OPINION: St. Columba and the Book by Ken McCormack
Historian Ken Cormack reflects on Dr. Stephen Kelly’s recent talk ‘Calves and Kindles’: St Columba and the History of the Book in St Eugene’s Cathedral Hall, organised by St Columb’s College to mark Derry’s patron saint’s 1,500th anniversary.
Did St. Columba’s copying of St. Finnian’s psalter lead to the first ruling on copyright viz: To every cow belongs its calf; to every book its copy? A psalter is a book of psalms and the incident, which is said to have occurred around 560AD, led to the battle of Cúl Dreimhne near Ben Bulben Co. Sligo and Columba’s eventual exile to Iona.
The famous tale was referred to by Dr. Stephen Kelly in his talk “Calves and Kindles”: St Columba and the History of the Book, on Friday evening October 22, in St Eugene’s Cathedral Hall. This was the inaugural event in a year of Columban celebrations organised by St. Columb’s College to commemorate the 1500th anniversary of St. Columba’s birth.
The talk was introduced by Mr. Finbar Madden, Principal, St. Columb’s College, who commented on the superb setting of St. Eugene’s Hall and warmly welcomed Dr. Kelly, himself a former pupil of St. Columb’s College and an expert on medieval texts alongside other research briefs.
On the subject of St. Columba and the copied psalter Dr. Kelly was quick to say that the tale found its origins in the early 1500s long after the Derry saint’s death (A.D. 597) - there being no mention of it in Adomnan’s Life of St. Columba written about a hundred later. Nonetheless, one school of thinking links the saint’s copied text to that contained in the Cathach (or Battler), a reliquary used by the Clan Ó Domhnaill as a rallying cry and protector in battle. Certainly this manuscript is one of the oldest surviving in Ireland, and the second oldest Latin psalter in the world.
Discussion on the Cathach brought Dr. Kelly on to the wider world of early medieval texts such as the Book of Kells and the Book of Durrow and the evolution from scroll to the eventual layout in columns and paragraphs that made the book much more practical to read. We were treated to a succession of magnificent pictures of early texts, many of them sublime in their interweave design and colour and all extraordinary examples of literary, artistic and religious innovation. Here Stephen Kelly made the very significant point that some texts appeared to have had a mystical, awe inspiring effect, on both scribe and viewer while others served a more devotional or prayerful role. This despite the occasional irreverent doodles (Woe is me…etc.) written on margins by exhausted young scribes.
Whatever the nature of these early texts they were confined to monasteries or the very privileged and this more or less persisted until the quantum leap of the Gutenberg Printing Press in 1450. Thereafter, with books more accessible, eventually the thrust of knowledge spread throughout the globe helping to bring about the dawn of modern civilization as we know it.
Dr. Kelly demonstrated that the medieval period is pivotal in the development of the book as we have come to know it in today’s world. That, of course includes the modern Kindles so cleverly mentioned in the talk’s title, the Calves furnishing the vellum that originally made the texts possible.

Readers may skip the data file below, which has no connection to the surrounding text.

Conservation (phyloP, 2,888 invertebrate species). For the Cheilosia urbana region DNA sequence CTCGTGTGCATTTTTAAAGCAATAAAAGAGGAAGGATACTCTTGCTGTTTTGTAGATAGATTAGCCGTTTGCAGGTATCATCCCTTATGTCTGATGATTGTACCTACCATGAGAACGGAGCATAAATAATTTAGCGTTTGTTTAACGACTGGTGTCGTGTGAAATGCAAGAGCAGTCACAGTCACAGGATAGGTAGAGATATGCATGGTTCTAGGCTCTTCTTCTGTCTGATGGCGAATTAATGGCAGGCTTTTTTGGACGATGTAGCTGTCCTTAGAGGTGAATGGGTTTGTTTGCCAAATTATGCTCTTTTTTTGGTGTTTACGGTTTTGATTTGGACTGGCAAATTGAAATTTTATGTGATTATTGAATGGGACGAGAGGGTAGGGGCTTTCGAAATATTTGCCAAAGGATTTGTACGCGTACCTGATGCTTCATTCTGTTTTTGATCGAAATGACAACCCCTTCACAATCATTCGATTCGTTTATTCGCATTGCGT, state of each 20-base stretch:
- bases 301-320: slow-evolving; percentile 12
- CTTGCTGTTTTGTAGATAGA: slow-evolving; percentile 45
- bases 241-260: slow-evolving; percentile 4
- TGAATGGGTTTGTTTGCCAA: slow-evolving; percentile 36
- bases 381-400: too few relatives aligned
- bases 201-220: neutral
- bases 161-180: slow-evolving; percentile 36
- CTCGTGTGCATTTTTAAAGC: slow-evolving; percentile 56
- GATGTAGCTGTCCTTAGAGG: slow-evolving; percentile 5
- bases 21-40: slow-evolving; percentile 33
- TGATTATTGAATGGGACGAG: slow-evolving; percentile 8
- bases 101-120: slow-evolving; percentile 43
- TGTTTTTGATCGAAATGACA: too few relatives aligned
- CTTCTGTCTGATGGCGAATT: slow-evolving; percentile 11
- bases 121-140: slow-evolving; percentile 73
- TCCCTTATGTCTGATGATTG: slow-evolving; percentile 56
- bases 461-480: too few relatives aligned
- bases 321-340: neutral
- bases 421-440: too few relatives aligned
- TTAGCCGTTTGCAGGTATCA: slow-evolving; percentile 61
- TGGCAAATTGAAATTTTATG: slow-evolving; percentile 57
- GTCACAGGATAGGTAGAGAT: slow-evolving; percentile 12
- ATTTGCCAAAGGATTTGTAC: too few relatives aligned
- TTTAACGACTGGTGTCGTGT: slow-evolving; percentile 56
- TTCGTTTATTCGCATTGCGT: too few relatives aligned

The abiding question is what made such progression come about? Experts tell us that it is down to technological innovation - the next phase driven by the last. Yet underpinning this is ‘why?’ What urges man to take the next step? We see it with the book so ably explained by Stephen Kelly, and we see it in art from Giotto to Leonardo da Vinci and the high Renaissance. Also, similarly in music, medicine and science. Historian Jacob Bronowski called it the Ascent of Man sadly omitting the God factor, to which believers thoroughly adhere and the breath-taking ancient Irish texts surely give voice to.
But is the book a thing of the past? Stephen Kelly believes not, feeling that despite the internet the book is alive and well in its many modern forms - ‘Even in a digital age it shapes profoundly our understanding of memory, history – and ourselves,’ he says.
Thus long live the book in its pop-up forms, its talking and kindle forms, its new and innovative jackets and layouts, and much more - and isn’t it the case that a beautifully bound text is truly delightful to hold and possess. We must not forget that even the look of a library of books can be awe-inspiring. This, so well evident in the ancient Melk Library near Vienna where the gold binding on the books is said to cast a mystical glowing light over the setting lifting minds and hearts to contemplation. Books here seem not destined for reading but rather for inspiration, for though full of knowledge the removal of one destroys the balance of the whole magical aura.
Thus on it goes with the book in its many guises as popular as ever it was.
Dr. Kelly’s talk was most eloquent, skilful and absorbing. Expert in his discipline he delivered a challenging topic in an easy, relaxed and comfortable style before a highly appreciative audience. Full marks to the St. Columb’s organising committee for such an enjoyable evening One looks forward to forthcoming events and perhaps another time when Dr. Kelly can take us into the world of the monastery scriptorium to witness how such beautiful texts came about.
Covid restrictions were in place for the talk but it would be remiss not to mention the delightful refreshments at the end so well managed by the eager young students of St. Columb’s.
*Note: The Book of Durrow and the Book of Kells - ancient Irish masterpieces, may be viewed in the old library of Trinity College, Dublin (booking necessary).
An excellent recent copy of the Book of Kells on velum by the late Cyril Morrison may be viewed in the Chapter House of St. Columb’s Cathedral, Derry. (Closed presently due to Covid).